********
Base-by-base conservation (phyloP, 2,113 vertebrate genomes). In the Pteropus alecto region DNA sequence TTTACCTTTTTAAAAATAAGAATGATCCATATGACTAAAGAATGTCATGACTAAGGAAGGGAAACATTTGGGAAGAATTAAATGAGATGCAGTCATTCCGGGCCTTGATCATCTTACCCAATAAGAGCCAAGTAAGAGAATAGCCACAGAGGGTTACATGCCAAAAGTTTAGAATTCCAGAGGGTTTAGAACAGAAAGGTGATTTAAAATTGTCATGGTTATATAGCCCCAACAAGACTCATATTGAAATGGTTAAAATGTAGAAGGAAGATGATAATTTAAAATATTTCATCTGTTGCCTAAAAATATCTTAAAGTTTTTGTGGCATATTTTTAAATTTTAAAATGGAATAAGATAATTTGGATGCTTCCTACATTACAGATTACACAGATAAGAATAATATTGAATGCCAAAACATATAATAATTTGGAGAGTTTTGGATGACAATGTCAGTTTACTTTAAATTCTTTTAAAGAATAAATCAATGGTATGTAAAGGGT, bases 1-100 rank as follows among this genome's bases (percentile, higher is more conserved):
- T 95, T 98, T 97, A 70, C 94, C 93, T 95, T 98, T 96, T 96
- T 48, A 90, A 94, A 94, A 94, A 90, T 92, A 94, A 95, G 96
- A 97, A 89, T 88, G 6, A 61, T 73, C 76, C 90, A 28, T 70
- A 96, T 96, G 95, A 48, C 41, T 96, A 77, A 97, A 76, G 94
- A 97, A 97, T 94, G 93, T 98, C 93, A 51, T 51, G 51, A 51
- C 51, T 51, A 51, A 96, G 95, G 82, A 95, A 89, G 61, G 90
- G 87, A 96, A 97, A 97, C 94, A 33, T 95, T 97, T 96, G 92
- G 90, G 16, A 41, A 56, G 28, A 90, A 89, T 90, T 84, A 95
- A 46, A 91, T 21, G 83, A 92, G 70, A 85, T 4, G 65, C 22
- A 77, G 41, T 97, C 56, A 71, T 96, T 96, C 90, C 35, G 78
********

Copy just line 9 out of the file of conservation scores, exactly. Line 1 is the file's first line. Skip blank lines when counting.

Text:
- G 90, G 16, A 41, A 56, G 28, A 90, A 89, T 90, T 84, A 95